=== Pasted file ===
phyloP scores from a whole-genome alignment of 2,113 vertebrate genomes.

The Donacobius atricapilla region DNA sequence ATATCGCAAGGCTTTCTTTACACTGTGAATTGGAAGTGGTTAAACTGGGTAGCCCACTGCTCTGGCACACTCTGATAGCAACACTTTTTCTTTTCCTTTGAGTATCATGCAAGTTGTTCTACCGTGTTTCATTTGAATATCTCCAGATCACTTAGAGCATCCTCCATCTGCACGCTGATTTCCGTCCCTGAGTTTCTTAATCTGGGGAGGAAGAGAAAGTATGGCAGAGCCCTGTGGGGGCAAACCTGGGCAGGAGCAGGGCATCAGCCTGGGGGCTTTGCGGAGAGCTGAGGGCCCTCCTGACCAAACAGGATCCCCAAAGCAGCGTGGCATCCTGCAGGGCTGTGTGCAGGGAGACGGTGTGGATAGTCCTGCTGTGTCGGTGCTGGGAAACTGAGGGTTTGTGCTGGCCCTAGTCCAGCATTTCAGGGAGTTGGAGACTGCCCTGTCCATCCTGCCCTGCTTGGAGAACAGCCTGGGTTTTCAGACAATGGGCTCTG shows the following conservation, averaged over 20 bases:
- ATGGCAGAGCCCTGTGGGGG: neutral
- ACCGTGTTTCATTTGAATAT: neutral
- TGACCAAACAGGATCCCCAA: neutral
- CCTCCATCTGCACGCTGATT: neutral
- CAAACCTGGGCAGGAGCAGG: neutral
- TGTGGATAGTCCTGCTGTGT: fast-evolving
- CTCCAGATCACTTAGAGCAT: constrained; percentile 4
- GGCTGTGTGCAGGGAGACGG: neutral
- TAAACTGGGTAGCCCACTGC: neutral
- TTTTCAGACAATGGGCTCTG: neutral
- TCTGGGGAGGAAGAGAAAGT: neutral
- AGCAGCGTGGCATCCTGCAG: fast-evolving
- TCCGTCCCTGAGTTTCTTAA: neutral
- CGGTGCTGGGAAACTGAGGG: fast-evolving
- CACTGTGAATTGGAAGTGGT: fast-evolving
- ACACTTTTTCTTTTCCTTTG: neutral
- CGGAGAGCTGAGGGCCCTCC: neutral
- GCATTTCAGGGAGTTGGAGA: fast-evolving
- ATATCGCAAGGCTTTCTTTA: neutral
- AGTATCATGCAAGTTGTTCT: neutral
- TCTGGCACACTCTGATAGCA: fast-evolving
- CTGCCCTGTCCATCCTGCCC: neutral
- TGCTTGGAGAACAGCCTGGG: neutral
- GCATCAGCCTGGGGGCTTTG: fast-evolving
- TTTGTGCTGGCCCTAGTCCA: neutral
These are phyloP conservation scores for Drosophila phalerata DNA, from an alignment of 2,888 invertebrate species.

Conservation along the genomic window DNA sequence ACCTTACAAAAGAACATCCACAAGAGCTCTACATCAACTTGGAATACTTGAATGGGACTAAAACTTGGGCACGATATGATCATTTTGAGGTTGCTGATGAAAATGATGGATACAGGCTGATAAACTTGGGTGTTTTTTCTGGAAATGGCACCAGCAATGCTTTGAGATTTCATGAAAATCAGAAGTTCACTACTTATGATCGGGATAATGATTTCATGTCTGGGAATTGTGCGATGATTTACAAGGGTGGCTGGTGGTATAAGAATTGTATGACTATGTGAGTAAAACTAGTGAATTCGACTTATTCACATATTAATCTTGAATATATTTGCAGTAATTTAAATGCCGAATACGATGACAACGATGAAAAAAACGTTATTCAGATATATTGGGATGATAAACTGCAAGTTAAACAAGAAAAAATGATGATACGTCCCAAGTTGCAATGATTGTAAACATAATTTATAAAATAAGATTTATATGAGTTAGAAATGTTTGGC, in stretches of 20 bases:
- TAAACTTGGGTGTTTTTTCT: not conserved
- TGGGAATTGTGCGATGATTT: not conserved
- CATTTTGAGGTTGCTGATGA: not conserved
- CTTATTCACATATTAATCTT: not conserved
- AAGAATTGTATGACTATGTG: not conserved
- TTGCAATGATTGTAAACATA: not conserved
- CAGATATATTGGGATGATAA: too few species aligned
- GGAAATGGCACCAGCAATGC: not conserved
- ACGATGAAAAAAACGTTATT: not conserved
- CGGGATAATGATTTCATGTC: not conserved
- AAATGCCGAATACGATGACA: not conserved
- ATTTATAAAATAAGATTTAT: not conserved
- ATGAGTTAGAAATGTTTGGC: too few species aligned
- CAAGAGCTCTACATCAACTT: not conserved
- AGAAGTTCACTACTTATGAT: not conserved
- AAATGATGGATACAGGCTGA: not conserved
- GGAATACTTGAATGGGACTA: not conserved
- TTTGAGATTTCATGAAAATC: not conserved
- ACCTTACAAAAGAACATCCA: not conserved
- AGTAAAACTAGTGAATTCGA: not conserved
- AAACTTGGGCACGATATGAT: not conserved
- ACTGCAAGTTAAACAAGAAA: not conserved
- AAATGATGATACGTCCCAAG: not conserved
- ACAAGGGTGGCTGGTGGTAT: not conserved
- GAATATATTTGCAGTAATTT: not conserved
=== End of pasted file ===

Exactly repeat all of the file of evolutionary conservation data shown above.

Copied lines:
phyloP scores from a whole-genome alignment of 2,113 vertebrate genomes.

The Donacobius atricapilla region DNA sequence ATATCGCAAGGCTTTCTTTACACTGTGAATTGGAAGTGGTTAAACTGGGTAGCCCACTGCTCTGGCACACTCTGATAGCAACACTTTTTCTTTTCCTTTGAGTATCATGCAAGTTGTTCTACCGTGTTTCATTTGAATATCTCCAGATCACTTAGAGCATCCTCCATCTGCACGCTGATTTCCGTCCCTGAGTTTCTTAATCTGGGGAGGAAGAGAAAGTATGGCAGAGCCCTGTGGGGGCAAACCTGGGCAGGAGCAGGGCATCAGCCTGGGGGCTTTGCGGAGAGCTGAGGGCCCTCCTGACCAAACAGGATCCCCAAAGCAGCGTGGCATCCTGCAGGGCTGTGTGCAGGGAGACGGTGTGGATAGTCCTGCTGTGTCGGTGCTGGGAAACTGAGGGTTTGTGCTGGCCCTAGTCCAGCATTTCAGGGAGTTGGAGACTGCCCTGTCCATCCTGCCCTGCTTGGAGAACAGCCTGGGTTTTCAGACAATGGGCTCTG shows the following conservation, averaged over 20 bases:
- ATGGCAGAGCCCTGTGGGGG: neutral
- ACCGTGTTTCATTTGAATAT: neutral
- TGACCAAACAGGATCCCCAA: neutral
- CCTCCATCTGCACGCTGATT: neutral
- CAAACCTGGGCAGGAGCAGG: neutral
- TGTGGATAGTCCTGCTGTGT: fast-evolving
- CTCCAGATCACTTAGAGCAT: constrained; percentile 4
- GGCTGTGTGCAGGGAGACGG: neutral
- TAAACTGGGTAGCCCACTGC: neutral
- TTTTCAGACAATGGGCTCTG: neutral
- TCTGGGGAGGAAGAGAAAGT: neutral
- AGCAGCGTGGCATCCTGCAG: fast-evolving
- TCCGTCCCTGAGTTTCTTAA: neutral
- CGGTGCTGGGAAACTGAGGG: fast-evolving
- CACTGTGAATTGGAAGTGGT: fast-evolving
- ACACTTTTTCTTTTCCTTTG: neutral
- CGGAGAGCTGAGGGCCCTCC: neutral
- GCATTTCAGGGAGTTGGAGA: fast-evolving
- ATATCGCAAGGCTTTCTTTA: neutral
- AGTATCATGCAAGTTGTTCT: neutral
- TCTGGCACACTCTGATAGCA: fast-evolving
- CTGCCCTGTCCATCCTGCCC: neutral
- TGCTTGGAGAACAGCCTGGG: neutral
- GCATCAGCCTGGGGGCTTTG: fast-evolving
- TTTGTGCTGGCCCTAGTCCA: neutral
These are phyloP conservation scores for Drosophila phalerata DNA, from an alignment of 2,888 invertebrate species.

Conservation along the genomic window DNA sequence ACCTTACAAAAGAACATCCACAAGAGCTCTACATCAACTTGGAATACTTGAATGGGACTAAAACTTGGGCACGATATGATCATTTTGAGGTTGCTGATGAAAATGATGGATACAGGCTGATAAACTTGGGTGTTTTTTCTGGAAATGGCACCAGCAATGCTTTGAGATTTCATGAAAATCAGAAGTTCACTACTTATGATCGGGATAATGATTTCATGTCTGGGAATTGTGCGATGATTTACAAGGGTGGCTGGTGGTATAAGAATTGTATGACTATGTGAGTAAAACTAGTGAATTCGACTTATTCACATATTAATCTTGAATATATTTGCAGTAATTTAAATGCCGAATACGATGACAACGATGAAAAAAACGTTATTCAGATATATTGGGATGATAAACTGCAAGTTAAACAAGAAAAAATGATGATACGTCCCAAGTTGCAATGATTGTAAACATAATTTATAAAATAAGATTTATATGAGTTAGAAATGTTTGGC, in stretches of 20 bases:
- TAAACTTGGGTGTTTTTTCT: not conserved
- TGGGAATTGTGCGATGATTT: not conserved
- CATTTTGAGGTTGCTGATGA: not conserved
- CTTATTCACATATTAATCTT: not conserved
- AAGAATTGTATGACTATGTG: not conserved
- TTGCAATGATTGTAAACATA: not conserved
- CAGATATATTGGGATGATAA: too few species aligned
- GGAAATGGCACCAGCAATGC: not conserved
- ACGATGAAAAAAACGTTATT: not conserved
- CGGGATAATGATTTCATGTC: not conserved
- AAATGCCGAATACGATGACA: not conserved
- ATTTATAAAATAAGATTTAT: not conserved
- ATGAGTTAGAAATGTTTGGC: too few species aligned
- CAAGAGCTCTACATCAACTT: not conserved
- AGAAGTTCACTACTTATGAT: not conserved
- AAATGATGGATACAGGCTGA: not conserved
- GGAATACTTGAATGGGACTA: not conserved
- TTTGAGATTTCATGAAAATC: not conserved
- ACCTTACAAAAGAACATCCA: not conserved
- AGTAAAACTAGTGAATTCGA: not conserved
- AAACTTGGGCACGATATGAT: not conserved
- ACTGCAAGTTAAACAAGAAA: not conserved
- AAATGATGATACGTCCCAAG: not conserved
- ACAAGGGTGGCTGGTGGTAT: not conserved
- GAATATATTTGCAGTAATTT: not conserved